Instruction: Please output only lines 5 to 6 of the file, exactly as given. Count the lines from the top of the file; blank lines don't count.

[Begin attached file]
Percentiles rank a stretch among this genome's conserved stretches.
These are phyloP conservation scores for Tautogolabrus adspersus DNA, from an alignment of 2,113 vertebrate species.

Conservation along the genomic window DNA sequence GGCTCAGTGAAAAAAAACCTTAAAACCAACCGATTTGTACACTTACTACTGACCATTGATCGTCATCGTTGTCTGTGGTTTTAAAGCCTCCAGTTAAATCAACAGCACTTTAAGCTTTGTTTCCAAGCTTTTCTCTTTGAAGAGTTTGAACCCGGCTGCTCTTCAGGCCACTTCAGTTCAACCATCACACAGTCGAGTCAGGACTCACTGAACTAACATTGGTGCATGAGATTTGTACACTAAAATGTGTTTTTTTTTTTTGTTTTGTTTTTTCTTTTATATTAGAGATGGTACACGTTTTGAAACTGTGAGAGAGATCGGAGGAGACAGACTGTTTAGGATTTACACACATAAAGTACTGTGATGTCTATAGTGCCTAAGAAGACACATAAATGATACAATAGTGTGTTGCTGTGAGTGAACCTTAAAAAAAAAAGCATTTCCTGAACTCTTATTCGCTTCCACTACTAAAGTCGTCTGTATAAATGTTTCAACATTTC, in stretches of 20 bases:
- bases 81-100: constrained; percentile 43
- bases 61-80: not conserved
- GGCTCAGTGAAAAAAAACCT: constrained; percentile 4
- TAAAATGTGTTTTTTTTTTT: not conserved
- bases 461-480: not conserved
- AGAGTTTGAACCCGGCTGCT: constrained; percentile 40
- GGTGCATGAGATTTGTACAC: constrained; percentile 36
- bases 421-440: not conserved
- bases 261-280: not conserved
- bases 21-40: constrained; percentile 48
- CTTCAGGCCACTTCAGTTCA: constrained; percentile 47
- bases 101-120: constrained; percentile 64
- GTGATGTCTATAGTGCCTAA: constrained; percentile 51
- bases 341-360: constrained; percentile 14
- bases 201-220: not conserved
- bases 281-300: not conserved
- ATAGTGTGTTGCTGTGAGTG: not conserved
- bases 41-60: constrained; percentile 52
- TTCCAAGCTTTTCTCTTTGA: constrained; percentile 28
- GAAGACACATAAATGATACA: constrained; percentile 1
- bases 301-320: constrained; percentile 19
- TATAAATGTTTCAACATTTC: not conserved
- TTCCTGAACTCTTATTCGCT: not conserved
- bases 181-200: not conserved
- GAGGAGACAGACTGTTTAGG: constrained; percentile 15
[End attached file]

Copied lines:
- bases 61-80: not conserved
- GGCTCAGTGAAAAAAAACCT: constrained; percentile 4